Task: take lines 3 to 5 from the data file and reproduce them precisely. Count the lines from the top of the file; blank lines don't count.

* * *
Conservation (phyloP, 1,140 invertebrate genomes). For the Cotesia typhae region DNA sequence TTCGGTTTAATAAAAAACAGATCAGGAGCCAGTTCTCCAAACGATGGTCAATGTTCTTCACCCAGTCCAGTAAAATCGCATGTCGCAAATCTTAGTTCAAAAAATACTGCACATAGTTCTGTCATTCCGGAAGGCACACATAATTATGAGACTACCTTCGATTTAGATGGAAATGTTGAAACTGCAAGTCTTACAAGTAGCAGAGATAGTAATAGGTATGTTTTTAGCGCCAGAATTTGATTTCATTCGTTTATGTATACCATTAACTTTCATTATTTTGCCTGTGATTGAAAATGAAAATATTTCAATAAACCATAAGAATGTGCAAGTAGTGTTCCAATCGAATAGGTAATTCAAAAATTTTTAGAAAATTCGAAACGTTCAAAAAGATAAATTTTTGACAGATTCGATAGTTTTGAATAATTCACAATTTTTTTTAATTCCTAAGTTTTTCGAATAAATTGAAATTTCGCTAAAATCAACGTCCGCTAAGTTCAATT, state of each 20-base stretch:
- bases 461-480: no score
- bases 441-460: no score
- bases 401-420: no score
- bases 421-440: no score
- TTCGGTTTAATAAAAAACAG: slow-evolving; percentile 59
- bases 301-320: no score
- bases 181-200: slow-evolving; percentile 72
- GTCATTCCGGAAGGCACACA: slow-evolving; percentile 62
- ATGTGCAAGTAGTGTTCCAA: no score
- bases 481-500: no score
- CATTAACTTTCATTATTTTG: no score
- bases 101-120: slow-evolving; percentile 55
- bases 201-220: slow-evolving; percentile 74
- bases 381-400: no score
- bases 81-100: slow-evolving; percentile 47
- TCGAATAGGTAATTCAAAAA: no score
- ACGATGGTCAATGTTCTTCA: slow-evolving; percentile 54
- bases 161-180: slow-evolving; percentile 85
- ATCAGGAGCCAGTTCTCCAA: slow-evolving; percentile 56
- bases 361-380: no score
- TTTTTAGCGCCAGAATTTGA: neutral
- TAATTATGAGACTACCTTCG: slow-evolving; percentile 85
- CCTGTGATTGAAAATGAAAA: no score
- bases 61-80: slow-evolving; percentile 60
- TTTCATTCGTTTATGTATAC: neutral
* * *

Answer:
- bases 441-460: no score
- bases 401-420: no score
- bases 421-440: no score